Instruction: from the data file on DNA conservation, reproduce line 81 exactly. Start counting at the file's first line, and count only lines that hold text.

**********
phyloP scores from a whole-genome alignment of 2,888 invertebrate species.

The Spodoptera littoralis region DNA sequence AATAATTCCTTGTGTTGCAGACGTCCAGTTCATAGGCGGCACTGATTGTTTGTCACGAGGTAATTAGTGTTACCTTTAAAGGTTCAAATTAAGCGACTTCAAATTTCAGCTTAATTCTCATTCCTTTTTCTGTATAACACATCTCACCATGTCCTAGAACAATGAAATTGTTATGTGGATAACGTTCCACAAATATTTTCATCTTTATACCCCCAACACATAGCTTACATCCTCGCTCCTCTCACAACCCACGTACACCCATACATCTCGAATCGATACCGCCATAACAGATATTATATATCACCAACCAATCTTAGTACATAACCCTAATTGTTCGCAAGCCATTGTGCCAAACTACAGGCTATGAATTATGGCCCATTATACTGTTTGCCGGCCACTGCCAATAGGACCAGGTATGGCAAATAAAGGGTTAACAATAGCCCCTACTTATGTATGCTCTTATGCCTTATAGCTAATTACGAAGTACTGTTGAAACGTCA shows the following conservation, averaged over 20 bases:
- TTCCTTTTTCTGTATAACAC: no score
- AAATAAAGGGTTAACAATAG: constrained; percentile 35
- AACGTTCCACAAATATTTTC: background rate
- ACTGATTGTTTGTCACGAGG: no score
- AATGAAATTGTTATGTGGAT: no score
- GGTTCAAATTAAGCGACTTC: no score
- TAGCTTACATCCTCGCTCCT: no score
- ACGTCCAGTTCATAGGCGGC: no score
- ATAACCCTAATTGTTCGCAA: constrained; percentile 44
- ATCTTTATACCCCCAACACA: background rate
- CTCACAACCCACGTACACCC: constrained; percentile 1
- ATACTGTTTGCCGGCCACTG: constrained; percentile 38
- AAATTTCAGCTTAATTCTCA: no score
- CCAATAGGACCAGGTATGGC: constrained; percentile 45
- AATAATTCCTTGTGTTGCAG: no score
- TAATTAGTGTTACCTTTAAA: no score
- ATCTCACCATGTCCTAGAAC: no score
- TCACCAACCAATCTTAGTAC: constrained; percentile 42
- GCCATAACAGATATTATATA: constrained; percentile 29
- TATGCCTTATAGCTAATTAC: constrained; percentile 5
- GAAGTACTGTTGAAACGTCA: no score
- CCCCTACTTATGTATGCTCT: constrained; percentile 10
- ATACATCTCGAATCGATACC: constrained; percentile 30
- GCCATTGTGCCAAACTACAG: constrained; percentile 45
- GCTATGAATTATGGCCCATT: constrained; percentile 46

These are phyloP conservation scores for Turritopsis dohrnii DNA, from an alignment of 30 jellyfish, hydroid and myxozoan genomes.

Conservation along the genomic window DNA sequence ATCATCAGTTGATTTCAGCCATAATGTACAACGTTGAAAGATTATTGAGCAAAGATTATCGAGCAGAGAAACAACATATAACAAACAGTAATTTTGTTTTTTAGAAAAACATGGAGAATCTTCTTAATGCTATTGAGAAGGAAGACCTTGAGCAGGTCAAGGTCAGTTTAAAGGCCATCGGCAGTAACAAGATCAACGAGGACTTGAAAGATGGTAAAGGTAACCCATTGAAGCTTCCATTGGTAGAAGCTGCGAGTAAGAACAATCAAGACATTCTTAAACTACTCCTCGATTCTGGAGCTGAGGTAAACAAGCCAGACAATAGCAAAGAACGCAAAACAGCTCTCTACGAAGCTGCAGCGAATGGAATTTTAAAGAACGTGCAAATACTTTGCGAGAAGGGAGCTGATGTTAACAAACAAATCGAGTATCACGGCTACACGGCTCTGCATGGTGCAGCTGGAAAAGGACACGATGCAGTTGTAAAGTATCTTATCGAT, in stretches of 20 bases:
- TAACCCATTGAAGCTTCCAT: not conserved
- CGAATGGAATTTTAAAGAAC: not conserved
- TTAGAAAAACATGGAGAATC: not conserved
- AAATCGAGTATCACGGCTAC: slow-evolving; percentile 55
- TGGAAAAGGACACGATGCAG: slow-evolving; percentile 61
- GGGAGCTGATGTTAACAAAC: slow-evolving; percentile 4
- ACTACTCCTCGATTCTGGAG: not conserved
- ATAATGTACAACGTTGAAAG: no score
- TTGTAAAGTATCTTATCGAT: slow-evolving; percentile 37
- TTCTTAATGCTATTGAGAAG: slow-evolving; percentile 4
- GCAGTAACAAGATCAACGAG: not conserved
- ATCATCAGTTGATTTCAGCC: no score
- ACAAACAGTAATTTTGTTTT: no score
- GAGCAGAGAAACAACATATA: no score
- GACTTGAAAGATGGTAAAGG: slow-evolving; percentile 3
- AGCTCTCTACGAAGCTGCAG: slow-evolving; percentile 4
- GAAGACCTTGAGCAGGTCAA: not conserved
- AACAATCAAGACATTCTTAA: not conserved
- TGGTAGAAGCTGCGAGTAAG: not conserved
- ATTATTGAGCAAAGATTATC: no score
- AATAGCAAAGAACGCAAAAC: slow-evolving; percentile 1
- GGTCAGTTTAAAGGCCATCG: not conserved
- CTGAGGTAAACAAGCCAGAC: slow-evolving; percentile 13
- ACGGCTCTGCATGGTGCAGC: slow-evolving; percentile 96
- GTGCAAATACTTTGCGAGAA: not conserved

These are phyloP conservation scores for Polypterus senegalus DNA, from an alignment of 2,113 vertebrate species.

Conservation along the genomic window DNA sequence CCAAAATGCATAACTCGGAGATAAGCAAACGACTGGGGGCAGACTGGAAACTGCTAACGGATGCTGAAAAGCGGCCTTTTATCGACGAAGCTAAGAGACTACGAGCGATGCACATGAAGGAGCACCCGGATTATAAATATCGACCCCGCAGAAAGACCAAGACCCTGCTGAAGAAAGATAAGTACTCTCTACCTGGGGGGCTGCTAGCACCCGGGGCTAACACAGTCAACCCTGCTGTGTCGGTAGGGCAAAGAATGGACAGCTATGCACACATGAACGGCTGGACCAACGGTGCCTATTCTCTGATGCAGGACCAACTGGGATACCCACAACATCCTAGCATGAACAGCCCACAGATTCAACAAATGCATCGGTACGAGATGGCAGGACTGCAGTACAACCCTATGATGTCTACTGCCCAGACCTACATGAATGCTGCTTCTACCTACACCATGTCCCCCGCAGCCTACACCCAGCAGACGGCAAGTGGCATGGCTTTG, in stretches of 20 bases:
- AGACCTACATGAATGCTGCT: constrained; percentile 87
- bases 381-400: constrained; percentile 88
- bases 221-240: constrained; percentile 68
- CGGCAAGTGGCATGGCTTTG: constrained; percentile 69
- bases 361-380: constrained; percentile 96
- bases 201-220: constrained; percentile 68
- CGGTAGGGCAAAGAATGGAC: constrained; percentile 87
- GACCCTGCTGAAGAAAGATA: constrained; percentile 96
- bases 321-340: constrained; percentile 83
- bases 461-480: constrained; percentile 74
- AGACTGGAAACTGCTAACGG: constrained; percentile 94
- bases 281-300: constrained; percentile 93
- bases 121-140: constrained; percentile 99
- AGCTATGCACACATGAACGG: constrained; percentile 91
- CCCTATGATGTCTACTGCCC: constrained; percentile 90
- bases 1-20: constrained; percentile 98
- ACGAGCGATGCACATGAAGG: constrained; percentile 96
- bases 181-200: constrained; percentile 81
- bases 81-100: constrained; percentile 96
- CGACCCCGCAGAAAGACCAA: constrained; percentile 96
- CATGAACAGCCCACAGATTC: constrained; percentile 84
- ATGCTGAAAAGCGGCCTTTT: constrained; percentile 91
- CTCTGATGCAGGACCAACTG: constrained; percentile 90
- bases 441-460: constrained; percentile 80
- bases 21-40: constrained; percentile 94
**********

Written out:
- bases 21-40: constrained; percentile 94